Sunday night, at Mission Control in the Jet Propulsion Laboratory in Pasadena, California, must have been spent with the proverbial butterflies in the stomach, as NASA’s Mars rover, Curiosity, prepared to touch down on the Red Planet after an 8-month and 570-million kilometer journey, for what would be a first-of-its-kind touchdown on the Martian surface.
Curiosity, the latest breed in rovers, comes equipped with nuclear power, rock-splitting lasers and a host of sophisticated technology to search for possible life or any existence of it. It weighs in at nearly a ton, making it the largest rover ever to be sent to Mars and owing to this fact, NASA engineers had to devise a new method of deployment that would involve a jet-powered platform or “sky crane” that would lower the rover to the Martian surface and while the method itself may have been ingenious in theory, it had of course been untested in the field and owing to the distance, there would be a 13-minute delay between transmission, preventing NASA mission control from affecting any real-time changes.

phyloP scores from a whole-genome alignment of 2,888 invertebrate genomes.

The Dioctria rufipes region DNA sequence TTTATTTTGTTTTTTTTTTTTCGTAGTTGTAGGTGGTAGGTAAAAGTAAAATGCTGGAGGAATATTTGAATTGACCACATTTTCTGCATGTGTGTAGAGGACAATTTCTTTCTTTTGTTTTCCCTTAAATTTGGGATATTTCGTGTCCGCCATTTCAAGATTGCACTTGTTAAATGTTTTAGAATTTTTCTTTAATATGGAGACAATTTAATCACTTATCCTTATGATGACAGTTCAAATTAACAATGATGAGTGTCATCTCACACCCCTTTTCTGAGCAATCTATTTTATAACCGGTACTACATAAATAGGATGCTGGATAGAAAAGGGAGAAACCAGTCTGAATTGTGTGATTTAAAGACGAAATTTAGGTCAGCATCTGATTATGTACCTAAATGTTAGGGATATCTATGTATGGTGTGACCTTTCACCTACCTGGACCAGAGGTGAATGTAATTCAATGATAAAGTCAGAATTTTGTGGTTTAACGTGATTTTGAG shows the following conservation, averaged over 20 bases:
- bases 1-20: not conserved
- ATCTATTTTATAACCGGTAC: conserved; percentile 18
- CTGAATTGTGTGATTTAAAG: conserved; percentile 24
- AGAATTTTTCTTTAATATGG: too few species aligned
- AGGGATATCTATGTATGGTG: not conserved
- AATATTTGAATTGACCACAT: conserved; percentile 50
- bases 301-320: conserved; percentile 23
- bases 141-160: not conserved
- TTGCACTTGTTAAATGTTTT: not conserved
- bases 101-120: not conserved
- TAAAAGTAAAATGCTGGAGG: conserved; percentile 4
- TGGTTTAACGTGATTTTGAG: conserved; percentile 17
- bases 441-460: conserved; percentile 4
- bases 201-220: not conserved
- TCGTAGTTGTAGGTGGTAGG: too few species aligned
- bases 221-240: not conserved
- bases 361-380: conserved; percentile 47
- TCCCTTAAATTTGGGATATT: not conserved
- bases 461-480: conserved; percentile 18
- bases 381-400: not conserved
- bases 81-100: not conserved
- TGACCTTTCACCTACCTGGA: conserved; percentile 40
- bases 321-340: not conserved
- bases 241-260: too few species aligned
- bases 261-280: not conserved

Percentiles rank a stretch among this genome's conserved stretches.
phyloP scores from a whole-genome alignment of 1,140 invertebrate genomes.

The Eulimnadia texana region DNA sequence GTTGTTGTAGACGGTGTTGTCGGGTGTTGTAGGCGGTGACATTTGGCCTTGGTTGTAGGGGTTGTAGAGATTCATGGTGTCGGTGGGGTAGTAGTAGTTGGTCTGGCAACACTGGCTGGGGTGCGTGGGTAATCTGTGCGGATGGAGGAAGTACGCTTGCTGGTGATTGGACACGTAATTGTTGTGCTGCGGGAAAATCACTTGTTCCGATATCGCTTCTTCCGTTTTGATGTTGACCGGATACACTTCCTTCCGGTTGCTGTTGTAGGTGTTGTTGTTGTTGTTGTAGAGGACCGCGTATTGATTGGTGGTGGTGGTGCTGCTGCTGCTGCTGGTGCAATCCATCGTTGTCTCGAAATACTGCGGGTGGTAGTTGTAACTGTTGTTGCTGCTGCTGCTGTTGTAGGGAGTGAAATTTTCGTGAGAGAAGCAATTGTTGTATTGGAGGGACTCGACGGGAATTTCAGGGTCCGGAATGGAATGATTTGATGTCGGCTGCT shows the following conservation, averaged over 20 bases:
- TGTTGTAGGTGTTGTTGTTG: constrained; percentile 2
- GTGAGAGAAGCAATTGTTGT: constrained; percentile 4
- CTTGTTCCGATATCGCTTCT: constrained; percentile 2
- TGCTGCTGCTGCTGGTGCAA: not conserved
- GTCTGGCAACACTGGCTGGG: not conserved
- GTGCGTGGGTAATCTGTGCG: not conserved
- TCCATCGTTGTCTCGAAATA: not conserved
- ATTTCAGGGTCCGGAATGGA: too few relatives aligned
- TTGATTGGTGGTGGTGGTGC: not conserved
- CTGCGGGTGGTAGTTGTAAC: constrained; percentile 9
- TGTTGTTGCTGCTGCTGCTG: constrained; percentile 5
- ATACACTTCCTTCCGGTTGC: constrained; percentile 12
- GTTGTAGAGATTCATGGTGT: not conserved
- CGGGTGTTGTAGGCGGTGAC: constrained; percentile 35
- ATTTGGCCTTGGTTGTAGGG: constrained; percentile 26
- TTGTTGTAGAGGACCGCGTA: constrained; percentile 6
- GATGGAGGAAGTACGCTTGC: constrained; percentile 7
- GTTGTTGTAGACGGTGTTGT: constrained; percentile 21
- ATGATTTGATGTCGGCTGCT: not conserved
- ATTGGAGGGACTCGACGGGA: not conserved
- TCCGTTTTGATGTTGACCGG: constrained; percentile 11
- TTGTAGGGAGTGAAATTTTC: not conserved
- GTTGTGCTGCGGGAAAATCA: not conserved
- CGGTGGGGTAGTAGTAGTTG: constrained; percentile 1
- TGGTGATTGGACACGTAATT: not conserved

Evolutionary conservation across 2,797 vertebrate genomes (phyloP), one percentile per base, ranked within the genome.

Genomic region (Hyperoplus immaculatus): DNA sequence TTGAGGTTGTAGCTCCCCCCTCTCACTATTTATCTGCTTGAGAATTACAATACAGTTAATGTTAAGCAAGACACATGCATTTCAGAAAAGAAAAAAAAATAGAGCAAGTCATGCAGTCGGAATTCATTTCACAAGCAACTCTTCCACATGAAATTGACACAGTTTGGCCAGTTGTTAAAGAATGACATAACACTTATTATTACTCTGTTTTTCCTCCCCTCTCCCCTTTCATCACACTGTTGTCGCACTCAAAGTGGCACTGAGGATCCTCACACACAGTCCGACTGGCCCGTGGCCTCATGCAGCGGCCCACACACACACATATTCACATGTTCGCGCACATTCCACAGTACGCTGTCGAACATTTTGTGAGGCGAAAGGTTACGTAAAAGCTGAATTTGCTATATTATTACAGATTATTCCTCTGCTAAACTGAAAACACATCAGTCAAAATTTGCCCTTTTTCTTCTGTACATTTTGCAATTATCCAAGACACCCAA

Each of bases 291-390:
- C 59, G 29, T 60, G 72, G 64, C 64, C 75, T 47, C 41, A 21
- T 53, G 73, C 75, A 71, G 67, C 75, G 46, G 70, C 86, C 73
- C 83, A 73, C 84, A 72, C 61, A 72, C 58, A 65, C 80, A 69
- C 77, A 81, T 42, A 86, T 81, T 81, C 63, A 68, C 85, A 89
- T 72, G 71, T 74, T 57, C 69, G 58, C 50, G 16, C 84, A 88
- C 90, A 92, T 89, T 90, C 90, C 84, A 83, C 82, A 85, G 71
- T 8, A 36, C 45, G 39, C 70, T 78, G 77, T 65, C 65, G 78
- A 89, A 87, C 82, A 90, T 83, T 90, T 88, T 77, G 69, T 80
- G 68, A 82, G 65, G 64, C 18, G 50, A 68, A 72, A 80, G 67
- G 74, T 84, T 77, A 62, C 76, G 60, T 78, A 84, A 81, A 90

But as Curiosity successfully touched down in the Gale Crater at 05:32 GMT Monday morning, Mission Control at the Jet Propulsion Laboratory erupted in a cheer as the NASA scientists greeted one another on the successful landing, with mission controllers saying, “Touchdown confirmed. We are wheels down on Mars. Oh, my God.”
The Mars Science Laboratory or MSL’s touchdown was announced by a signal transmitted via NASA’s Odyssey satellite, which presently is in orbit around the Red Planet, confirming the rover’s safe touchdown. A short while after, Curiosity sent its first low-resolution images, with colored high-resolution images to follow shortly.
A Twitter account set up for the Rover, also announced, "I'm safely on the surface of Mars. GALE CRATER I AM IN YOU!!!," with the latest update saying, “FYI, I aim to send bigger, color pictures from Mars later this week once I've got my head up & Mastcam active.”
Curiosity’s touchdown, which involved deployment at an entry speed of 20,000km/h, required the rover to slow down to a speed of 0.6 meters per second. This period was described by NASA scientists as "seven minutes of terror."
Commenting on the successful landing, NASA administrator Charles Bolden said, “Today, the wheels of Curiosity have begun to blaze the trail for human footprints on Mars. We're on Mars again, and it's absolutely incredible. It doesn't get any better than this."
Curiosity’s mission is planned for two years, but analysts have said that it is very likely that it could continue for decades depending on the rover itself.